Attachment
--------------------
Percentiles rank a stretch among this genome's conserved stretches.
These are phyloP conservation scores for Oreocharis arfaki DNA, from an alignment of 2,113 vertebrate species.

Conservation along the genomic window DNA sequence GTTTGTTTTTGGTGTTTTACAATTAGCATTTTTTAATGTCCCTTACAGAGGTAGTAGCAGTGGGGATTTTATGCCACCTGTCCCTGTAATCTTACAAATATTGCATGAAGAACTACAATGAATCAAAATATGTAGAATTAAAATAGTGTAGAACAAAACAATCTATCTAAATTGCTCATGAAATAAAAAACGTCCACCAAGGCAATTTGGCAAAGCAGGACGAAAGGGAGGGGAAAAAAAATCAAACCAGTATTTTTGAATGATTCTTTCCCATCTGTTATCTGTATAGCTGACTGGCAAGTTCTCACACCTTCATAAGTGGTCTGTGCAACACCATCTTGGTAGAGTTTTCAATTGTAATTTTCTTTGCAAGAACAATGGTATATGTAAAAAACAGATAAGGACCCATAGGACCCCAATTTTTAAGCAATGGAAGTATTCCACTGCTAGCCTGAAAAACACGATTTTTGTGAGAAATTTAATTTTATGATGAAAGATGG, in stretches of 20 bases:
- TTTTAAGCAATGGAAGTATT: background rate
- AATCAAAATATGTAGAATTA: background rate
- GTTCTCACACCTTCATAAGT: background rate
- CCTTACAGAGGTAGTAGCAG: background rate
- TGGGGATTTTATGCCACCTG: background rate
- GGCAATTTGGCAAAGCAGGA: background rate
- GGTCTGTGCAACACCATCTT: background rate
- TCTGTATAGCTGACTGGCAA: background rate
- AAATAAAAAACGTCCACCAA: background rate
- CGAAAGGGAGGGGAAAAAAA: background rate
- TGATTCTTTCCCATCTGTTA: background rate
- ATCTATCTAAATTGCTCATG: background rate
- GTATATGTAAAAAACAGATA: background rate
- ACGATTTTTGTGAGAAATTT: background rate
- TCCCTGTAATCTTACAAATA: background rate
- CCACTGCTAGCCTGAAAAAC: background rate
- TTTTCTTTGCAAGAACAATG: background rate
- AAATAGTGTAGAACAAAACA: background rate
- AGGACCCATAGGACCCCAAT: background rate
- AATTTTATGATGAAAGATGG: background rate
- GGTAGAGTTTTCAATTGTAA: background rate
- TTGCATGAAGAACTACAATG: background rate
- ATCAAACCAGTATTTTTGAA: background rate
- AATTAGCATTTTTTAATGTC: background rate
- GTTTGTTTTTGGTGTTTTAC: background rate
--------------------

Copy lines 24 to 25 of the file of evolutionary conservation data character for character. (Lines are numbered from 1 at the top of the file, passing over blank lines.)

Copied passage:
- GGTAGAGTTTTCAATTGTAA: background rate
- TTGCATGAAGAACTACAATG: background rate